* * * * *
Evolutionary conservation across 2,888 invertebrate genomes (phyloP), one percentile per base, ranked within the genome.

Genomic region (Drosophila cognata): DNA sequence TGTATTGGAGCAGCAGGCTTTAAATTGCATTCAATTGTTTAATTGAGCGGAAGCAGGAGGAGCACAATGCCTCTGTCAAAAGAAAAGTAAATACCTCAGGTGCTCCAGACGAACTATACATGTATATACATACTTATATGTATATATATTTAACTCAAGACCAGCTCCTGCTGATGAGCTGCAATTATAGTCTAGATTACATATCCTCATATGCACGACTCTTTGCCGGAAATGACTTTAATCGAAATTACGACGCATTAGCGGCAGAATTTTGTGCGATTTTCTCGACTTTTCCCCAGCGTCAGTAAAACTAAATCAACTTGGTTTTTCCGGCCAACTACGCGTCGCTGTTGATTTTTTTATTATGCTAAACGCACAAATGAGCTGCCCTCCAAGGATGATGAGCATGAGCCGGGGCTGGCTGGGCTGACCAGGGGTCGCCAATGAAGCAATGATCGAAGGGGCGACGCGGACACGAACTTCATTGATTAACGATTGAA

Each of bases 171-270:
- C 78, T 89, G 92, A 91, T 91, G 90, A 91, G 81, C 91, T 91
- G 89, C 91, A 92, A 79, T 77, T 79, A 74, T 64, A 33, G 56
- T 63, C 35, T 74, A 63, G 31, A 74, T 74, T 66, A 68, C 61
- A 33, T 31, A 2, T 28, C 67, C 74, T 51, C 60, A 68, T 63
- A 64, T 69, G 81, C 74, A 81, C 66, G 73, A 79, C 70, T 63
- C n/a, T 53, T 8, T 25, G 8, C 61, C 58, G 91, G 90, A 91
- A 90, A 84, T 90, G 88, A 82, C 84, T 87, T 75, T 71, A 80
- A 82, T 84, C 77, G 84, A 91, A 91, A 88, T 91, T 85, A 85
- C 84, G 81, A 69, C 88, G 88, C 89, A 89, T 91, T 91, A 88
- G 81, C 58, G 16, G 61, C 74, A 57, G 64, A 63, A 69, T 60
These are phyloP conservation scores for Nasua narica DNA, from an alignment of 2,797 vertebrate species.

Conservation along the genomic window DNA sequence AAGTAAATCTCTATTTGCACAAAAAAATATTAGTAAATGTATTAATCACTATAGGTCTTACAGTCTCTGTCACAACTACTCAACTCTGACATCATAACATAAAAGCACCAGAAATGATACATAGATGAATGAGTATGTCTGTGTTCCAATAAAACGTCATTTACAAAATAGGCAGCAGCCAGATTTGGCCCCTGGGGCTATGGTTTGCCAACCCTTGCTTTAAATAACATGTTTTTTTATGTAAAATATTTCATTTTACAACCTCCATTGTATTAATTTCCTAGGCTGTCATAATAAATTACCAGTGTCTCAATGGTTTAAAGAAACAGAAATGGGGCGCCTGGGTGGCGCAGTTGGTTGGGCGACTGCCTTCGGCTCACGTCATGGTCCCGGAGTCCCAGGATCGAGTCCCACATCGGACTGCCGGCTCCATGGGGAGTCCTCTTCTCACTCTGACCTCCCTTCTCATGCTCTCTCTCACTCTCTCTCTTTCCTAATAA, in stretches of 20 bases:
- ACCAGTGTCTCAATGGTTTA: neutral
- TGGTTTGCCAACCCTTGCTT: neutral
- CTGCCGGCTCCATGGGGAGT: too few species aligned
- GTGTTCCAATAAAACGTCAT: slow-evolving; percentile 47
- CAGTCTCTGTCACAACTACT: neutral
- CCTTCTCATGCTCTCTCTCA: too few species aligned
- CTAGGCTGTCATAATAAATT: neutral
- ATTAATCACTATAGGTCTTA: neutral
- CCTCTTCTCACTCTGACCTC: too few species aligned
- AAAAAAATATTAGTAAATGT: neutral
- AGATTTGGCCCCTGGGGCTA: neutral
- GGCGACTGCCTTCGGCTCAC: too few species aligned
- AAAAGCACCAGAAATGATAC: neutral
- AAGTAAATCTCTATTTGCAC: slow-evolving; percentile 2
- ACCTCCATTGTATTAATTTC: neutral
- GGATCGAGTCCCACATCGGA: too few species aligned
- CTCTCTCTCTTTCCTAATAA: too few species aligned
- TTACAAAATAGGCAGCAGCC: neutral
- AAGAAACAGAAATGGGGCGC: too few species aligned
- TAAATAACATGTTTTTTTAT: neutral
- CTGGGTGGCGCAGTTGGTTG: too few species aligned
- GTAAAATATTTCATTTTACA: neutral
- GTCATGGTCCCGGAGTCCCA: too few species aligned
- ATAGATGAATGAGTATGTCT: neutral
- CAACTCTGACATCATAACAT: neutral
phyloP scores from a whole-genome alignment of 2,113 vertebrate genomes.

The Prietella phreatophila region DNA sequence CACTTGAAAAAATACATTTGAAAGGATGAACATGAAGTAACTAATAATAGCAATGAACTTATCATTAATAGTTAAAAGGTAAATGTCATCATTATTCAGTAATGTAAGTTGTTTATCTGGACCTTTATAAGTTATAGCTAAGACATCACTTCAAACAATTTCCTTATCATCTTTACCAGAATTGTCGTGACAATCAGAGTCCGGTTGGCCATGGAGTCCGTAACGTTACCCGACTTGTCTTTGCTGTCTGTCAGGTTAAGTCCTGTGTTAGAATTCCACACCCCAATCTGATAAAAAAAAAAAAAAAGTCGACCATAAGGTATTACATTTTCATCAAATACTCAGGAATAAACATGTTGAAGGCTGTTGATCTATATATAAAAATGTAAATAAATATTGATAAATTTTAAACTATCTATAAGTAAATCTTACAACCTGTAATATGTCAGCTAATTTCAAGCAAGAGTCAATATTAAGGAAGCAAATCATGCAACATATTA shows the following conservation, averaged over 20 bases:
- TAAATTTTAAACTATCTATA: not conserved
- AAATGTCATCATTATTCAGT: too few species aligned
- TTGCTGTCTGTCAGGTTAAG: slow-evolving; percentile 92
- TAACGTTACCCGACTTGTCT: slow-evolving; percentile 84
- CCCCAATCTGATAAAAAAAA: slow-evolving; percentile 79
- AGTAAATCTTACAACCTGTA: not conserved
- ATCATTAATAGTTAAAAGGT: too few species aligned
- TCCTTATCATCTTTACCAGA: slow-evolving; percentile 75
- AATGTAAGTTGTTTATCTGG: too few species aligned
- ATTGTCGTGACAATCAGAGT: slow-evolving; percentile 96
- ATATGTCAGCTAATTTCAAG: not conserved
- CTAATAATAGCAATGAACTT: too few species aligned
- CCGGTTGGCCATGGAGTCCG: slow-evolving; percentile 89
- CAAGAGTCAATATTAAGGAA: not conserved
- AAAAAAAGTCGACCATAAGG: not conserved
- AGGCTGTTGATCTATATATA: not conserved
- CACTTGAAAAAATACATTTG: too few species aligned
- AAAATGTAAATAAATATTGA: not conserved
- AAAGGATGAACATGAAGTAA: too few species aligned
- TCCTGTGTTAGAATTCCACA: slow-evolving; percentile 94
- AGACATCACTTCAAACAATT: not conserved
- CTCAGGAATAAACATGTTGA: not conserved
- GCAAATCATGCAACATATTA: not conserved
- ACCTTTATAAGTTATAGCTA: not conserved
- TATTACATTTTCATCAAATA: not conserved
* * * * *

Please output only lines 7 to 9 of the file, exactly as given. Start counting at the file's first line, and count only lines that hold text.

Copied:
- A 33, T 31, A 2, T 28, C 67, C 74, T 51, C 60, A 68, T 63
- A 64, T 69, G 81, C 74, A 81, C 66, G 73, A 79, C 70, T 63
- C n/a, T 53, T 8, T 25, G 8, C 61, C 58, G 91, G 90, A 91